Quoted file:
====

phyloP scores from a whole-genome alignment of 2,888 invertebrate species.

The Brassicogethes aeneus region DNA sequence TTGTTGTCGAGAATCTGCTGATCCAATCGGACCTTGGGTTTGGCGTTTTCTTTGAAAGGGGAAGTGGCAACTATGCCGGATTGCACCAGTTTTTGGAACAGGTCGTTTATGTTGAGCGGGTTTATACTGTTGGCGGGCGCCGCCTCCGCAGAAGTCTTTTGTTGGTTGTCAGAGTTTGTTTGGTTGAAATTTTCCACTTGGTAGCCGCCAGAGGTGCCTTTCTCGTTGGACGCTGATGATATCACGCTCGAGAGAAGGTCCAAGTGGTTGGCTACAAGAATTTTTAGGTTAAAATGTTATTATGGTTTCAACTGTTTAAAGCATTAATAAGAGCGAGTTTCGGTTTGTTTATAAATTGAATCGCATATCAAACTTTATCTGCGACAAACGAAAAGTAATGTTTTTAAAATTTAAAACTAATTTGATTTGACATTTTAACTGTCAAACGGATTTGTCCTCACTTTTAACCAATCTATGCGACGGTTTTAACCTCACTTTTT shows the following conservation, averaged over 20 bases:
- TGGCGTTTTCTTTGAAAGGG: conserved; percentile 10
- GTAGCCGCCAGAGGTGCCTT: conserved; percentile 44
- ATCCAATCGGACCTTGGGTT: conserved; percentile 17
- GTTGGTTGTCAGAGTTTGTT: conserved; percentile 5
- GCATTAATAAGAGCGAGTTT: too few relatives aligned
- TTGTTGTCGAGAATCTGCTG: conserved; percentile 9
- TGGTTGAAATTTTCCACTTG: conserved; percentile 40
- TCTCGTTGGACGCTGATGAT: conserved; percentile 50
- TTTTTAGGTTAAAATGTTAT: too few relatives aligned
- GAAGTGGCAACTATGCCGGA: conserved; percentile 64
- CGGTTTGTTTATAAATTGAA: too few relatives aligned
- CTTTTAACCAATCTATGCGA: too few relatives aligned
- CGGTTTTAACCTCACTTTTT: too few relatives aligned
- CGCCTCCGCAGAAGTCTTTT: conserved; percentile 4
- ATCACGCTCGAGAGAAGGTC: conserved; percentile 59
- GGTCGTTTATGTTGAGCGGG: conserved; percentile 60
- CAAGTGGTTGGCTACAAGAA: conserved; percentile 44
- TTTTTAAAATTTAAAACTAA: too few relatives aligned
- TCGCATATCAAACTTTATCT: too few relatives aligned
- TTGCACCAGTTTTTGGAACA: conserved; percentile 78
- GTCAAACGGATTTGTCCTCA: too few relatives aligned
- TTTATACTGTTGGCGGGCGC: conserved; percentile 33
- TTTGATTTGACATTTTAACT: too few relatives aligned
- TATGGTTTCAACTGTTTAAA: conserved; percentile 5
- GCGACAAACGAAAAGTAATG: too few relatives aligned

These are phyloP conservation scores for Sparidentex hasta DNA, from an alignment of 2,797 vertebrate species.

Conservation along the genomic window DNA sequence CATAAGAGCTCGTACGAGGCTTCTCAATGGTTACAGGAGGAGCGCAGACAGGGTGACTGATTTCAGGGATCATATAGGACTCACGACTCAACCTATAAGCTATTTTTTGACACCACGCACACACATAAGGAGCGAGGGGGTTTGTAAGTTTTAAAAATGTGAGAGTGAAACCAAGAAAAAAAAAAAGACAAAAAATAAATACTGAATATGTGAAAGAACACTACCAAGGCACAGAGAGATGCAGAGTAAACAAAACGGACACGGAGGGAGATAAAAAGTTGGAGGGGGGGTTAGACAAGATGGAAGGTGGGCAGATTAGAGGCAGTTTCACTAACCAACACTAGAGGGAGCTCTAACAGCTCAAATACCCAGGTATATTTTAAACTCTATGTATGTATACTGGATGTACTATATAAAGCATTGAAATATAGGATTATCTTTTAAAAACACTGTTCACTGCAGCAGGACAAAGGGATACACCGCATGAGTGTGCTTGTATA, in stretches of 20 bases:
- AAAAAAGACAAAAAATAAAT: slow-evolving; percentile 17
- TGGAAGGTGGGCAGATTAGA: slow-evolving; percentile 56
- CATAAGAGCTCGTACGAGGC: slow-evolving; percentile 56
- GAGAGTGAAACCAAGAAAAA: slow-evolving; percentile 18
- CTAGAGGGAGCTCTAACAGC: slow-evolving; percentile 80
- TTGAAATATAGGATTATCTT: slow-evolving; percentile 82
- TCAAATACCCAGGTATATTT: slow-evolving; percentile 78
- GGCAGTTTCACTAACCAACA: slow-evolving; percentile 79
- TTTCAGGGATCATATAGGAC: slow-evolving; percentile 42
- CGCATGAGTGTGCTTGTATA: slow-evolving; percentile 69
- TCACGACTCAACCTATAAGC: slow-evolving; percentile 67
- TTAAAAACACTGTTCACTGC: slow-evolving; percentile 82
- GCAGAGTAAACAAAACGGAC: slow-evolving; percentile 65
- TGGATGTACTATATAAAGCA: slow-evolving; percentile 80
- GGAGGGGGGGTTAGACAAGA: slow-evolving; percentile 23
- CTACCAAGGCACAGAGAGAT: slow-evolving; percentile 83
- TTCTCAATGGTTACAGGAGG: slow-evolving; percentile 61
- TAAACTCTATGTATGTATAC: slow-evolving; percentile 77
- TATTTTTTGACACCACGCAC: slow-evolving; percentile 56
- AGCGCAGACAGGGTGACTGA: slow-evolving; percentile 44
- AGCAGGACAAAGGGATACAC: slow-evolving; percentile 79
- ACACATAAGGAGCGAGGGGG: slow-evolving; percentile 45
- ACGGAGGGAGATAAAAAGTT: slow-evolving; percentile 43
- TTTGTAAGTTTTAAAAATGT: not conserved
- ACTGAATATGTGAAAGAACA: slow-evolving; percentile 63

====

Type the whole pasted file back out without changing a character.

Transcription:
phyloP scores from a whole-genome alignment of 2,888 invertebrate species.

The Brassicogethes aeneus region DNA sequence TTGTTGTCGAGAATCTGCTGATCCAATCGGACCTTGGGTTTGGCGTTTTCTTTGAAAGGGGAAGTGGCAACTATGCCGGATTGCACCAGTTTTTGGAACAGGTCGTTTATGTTGAGCGGGTTTATACTGTTGGCGGGCGCCGCCTCCGCAGAAGTCTTTTGTTGGTTGTCAGAGTTTGTTTGGTTGAAATTTTCCACTTGGTAGCCGCCAGAGGTGCCTTTCTCGTTGGACGCTGATGATATCACGCTCGAGAGAAGGTCCAAGTGGTTGGCTACAAGAATTTTTAGGTTAAAATGTTATTATGGTTTCAACTGTTTAAAGCATTAATAAGAGCGAGTTTCGGTTTGTTTATAAATTGAATCGCATATCAAACTTTATCTGCGACAAACGAAAAGTAATGTTTTTAAAATTTAAAACTAATTTGATTTGACATTTTAACTGTCAAACGGATTTGTCCTCACTTTTAACCAATCTATGCGACGGTTTTAACCTCACTTTTT shows the following conservation, averaged over 20 bases:
- TGGCGTTTTCTTTGAAAGGG: conserved; percentile 10
- GTAGCCGCCAGAGGTGCCTT: conserved; percentile 44
- ATCCAATCGGACCTTGGGTT: conserved; percentile 17
- GTTGGTTGTCAGAGTTTGTT: conserved; percentile 5
- GCATTAATAAGAGCGAGTTT: too few relatives aligned
- TTGTTGTCGAGAATCTGCTG: conserved; percentile 9
- TGGTTGAAATTTTCCACTTG: conserved; percentile 40
- TCTCGTTGGACGCTGATGAT: conserved; percentile 50
- TTTTTAGGTTAAAATGTTAT: too few relatives aligned
- GAAGTGGCAACTATGCCGGA: conserved; percentile 64
- CGGTTTGTTTATAAATTGAA: too few relatives aligned
- CTTTTAACCAATCTATGCGA: too few relatives aligned
- CGGTTTTAACCTCACTTTTT: too few relatives aligned
- CGCCTCCGCAGAAGTCTTTT: conserved; percentile 4
- ATCACGCTCGAGAGAAGGTC: conserved; percentile 59
- GGTCGTTTATGTTGAGCGGG: conserved; percentile 60
- CAAGTGGTTGGCTACAAGAA: conserved; percentile 44
- TTTTTAAAATTTAAAACTAA: too few relatives aligned
- TCGCATATCAAACTTTATCT: too few relatives aligned
- TTGCACCAGTTTTTGGAACA: conserved; percentile 78
- GTCAAACGGATTTGTCCTCA: too few relatives aligned
- TTTATACTGTTGGCGGGCGC: conserved; percentile 33
- TTTGATTTGACATTTTAACT: too few relatives aligned
- TATGGTTTCAACTGTTTAAA: conserved; percentile 5
- GCGACAAACGAAAAGTAATG: too few relatives aligned

These are phyloP conservation scores for Sparidentex hasta DNA, from an alignment of 2,797 vertebrate species.

Conservation along the genomic window DNA sequence CATAAGAGCTCGTACGAGGCTTCTCAATGGTTACAGGAGGAGCGCAGACAGGGTGACTGATTTCAGGGATCATATAGGACTCACGACTCAACCTATAAGCTATTTTTTGACACCACGCACACACATAAGGAGCGAGGGGGTTTGTAAGTTTTAAAAATGTGAGAGTGAAACCAAGAAAAAAAAAAAGACAAAAAATAAATACTGAATATGTGAAAGAACACTACCAAGGCACAGAGAGATGCAGAGTAAACAAAACGGACACGGAGGGAGATAAAAAGTTGGAGGGGGGGTTAGACAAGATGGAAGGTGGGCAGATTAGAGGCAGTTTCACTAACCAACACTAGAGGGAGCTCTAACAGCTCAAATACCCAGGTATATTTTAAACTCTATGTATGTATACTGGATGTACTATATAAAGCATTGAAATATAGGATTATCTTTTAAAAACACTGTTCACTGCAGCAGGACAAAGGGATACACCGCATGAGTGTGCTTGTATA, in stretches of 20 bases:
- AAAAAAGACAAAAAATAAAT: slow-evolving; percentile 17
- TGGAAGGTGGGCAGATTAGA: slow-evolving; percentile 56
- CATAAGAGCTCGTACGAGGC: slow-evolving; percentile 56
- GAGAGTGAAACCAAGAAAAA: slow-evolving; percentile 18
- CTAGAGGGAGCTCTAACAGC: slow-evolving; percentile 80
- TTGAAATATAGGATTATCTT: slow-evolving; percentile 82
- TCAAATACCCAGGTATATTT: slow-evolving; percentile 78
- GGCAGTTTCACTAACCAACA: slow-evolving; percentile 79
- TTTCAGGGATCATATAGGAC: slow-evolving; percentile 42
- CGCATGAGTGTGCTTGTATA: slow-evolving; percentile 69
- TCACGACTCAACCTATAAGC: slow-evolving; percentile 67
- TTAAAAACACTGTTCACTGC: slow-evolving; percentile 82
- GCAGAGTAAACAAAACGGAC: slow-evolving; percentile 65
- TGGATGTACTATATAAAGCA: slow-evolving; percentile 80
- GGAGGGGGGGTTAGACAAGA: slow-evolving; percentile 23
- CTACCAAGGCACAGAGAGAT: slow-evolving; percentile 83
- TTCTCAATGGTTACAGGAGG: slow-evolving; percentile 61
- TAAACTCTATGTATGTATAC: slow-evolving; percentile 77
- TATTTTTTGACACCACGCAC: slow-evolving; percentile 56
- AGCGCAGACAGGGTGACTGA: slow-evolving; percentile 44
- AGCAGGACAAAGGGATACAC: slow-evolving; percentile 79
- ACACATAAGGAGCGAGGGGG: slow-evolving; percentile 45
- ACGGAGGGAGATAAAAAGTT: slow-evolving; percentile 43
- TTTGTAAGTTTTAAAAATGT: not conserved
- ACTGAATATGTGAAAGAACA: slow-evolving; percentile 63